As a cardiologist specializing in abnormal heart rhythms, Dr. William Wassynger has seen many a case of atrial fibrillation.
Ultimately it boils down to minimizing risk, he said.
"Atrial fibrillation is a serious illness, but its main issue is stroke," said Wassynger, a Lourdes physician board certified in cardiac electrophysiology and cardiology. "There's a very close relation between the two."
Risks are twofold for the chronic disease, which causes irregular and rapid heart rate. While chance of a heart attack can be a legitimate fear, Wassynger said many don't realize stroke is the key concern.
Multiple factors can contribute to the condition, such as hypertension and diabetes, but age is a key component.
"Over half of my patients have it, and the vast majority are older than 60," he said. "It's mainly a disease of the elderly, but I have a handful of younger patients."
However, the disease's diverse symptoms can manifest in any demographic: heart palpitations, chest pains, simple fatigue, or a myriad of other symptoms.
For AF patients, Wassynger said, heart monitors can be worn to identify irregular heart rhythms over time, identifying the condition even for asymptomatic patients. Tests like echocardiograms and electrocardiograms can also be given to determine heart rhythm and rule out other conditions.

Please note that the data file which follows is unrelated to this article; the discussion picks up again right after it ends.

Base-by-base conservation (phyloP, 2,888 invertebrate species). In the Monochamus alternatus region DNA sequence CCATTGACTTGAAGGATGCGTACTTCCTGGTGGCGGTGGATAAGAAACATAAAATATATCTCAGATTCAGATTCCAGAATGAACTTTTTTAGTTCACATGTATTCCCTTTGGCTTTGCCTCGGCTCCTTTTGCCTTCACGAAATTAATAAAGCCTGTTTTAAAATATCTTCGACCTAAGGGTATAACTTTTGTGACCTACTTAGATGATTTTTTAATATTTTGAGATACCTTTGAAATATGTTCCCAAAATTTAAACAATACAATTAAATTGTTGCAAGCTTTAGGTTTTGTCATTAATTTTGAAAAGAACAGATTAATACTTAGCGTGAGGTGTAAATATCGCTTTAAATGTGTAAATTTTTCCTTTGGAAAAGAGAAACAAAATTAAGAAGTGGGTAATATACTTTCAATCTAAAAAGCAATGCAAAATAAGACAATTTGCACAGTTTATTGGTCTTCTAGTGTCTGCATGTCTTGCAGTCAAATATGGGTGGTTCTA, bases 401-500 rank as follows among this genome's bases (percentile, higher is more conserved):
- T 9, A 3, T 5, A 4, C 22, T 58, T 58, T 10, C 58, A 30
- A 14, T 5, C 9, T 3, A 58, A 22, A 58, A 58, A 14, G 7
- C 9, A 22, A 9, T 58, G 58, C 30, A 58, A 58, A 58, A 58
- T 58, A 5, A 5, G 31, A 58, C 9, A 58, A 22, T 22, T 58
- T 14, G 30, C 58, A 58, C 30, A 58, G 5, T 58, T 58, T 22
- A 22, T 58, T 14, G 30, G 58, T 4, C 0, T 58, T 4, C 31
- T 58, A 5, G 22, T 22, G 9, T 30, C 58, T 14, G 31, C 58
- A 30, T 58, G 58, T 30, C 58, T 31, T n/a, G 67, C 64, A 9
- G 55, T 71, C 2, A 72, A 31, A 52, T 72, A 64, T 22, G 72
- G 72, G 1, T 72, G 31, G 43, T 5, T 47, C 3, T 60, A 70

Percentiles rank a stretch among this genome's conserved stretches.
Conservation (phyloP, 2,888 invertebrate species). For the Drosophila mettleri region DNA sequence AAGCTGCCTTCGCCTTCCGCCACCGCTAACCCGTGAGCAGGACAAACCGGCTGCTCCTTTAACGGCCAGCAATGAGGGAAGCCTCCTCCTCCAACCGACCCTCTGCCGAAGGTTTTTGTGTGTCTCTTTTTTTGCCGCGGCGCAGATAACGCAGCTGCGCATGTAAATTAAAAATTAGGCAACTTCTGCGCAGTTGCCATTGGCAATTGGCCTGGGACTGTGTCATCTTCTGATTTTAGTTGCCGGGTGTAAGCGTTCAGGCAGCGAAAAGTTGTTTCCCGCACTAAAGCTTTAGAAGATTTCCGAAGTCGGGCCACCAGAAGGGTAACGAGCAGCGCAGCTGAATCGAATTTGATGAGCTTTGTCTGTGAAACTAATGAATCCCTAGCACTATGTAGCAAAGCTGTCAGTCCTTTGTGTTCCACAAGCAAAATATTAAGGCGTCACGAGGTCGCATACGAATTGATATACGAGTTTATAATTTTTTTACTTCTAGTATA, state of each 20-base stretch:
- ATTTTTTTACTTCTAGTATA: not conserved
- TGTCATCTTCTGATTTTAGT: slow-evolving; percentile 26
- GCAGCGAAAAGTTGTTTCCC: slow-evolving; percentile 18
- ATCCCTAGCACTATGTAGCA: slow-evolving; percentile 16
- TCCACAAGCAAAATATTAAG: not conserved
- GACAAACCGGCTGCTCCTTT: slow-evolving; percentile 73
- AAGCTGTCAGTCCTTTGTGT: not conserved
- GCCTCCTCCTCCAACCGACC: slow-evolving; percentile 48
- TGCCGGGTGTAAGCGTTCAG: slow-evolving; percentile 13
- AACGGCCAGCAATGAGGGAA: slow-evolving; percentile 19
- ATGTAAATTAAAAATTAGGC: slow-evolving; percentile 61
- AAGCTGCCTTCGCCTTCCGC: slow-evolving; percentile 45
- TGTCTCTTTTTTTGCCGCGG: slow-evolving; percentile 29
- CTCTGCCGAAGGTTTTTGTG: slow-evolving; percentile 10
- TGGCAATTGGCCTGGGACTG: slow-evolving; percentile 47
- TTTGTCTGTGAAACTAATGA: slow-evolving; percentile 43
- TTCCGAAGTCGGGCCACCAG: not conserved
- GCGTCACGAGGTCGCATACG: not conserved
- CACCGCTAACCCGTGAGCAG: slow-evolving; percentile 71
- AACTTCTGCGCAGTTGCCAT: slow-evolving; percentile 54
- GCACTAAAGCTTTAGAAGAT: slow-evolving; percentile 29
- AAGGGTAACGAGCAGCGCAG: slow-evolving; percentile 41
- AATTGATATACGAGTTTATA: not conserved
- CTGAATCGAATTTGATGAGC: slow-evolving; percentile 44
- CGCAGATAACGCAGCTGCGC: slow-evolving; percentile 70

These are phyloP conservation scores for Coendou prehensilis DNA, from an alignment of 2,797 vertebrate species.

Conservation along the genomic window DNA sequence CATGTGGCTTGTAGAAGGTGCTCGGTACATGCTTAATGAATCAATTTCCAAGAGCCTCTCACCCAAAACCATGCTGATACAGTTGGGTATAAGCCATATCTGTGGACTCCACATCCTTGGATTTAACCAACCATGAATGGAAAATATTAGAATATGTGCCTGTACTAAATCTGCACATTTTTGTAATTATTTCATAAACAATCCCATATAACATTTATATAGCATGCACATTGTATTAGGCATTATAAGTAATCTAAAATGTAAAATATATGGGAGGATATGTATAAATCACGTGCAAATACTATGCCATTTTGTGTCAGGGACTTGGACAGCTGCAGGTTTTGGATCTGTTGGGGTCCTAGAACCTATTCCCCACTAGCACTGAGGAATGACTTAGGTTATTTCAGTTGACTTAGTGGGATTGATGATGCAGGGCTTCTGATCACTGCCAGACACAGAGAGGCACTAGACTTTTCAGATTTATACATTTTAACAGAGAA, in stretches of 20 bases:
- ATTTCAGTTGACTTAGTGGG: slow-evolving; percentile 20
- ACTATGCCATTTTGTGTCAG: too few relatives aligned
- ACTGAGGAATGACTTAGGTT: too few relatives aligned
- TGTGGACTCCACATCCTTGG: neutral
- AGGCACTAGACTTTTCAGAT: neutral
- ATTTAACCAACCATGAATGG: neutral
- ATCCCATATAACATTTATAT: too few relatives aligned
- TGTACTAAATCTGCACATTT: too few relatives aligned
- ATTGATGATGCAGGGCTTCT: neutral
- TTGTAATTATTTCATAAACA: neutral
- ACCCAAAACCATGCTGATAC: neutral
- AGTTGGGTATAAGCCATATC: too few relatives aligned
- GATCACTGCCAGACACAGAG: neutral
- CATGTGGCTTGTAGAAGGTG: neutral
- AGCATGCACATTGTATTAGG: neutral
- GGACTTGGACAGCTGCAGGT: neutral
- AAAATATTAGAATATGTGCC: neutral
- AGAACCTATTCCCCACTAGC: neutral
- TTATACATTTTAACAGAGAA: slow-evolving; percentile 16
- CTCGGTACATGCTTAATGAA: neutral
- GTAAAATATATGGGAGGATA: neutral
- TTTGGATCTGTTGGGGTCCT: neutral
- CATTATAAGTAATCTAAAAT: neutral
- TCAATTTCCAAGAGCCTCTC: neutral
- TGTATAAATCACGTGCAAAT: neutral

A significant association also exists between sleep disorders and heart rhythm problems. Many physicians fail to screen for conditions like sleep apnea, Wassynger said, and once the apnea is treated, then treating atrial fibrillation will be easier.
While Wassynger is cautious to use the word "cure" for atrial fibrillation, much can still be done to prevent irregular heart rhythm.
Eating right, sleeping well, exercise and low blood pressure can all contribute.
"No one's been able to show that atrial fibrillation will never occur again," he said. "I try not to use the word 'cure,' but the vast majority of patients, you can get them better and treat them."
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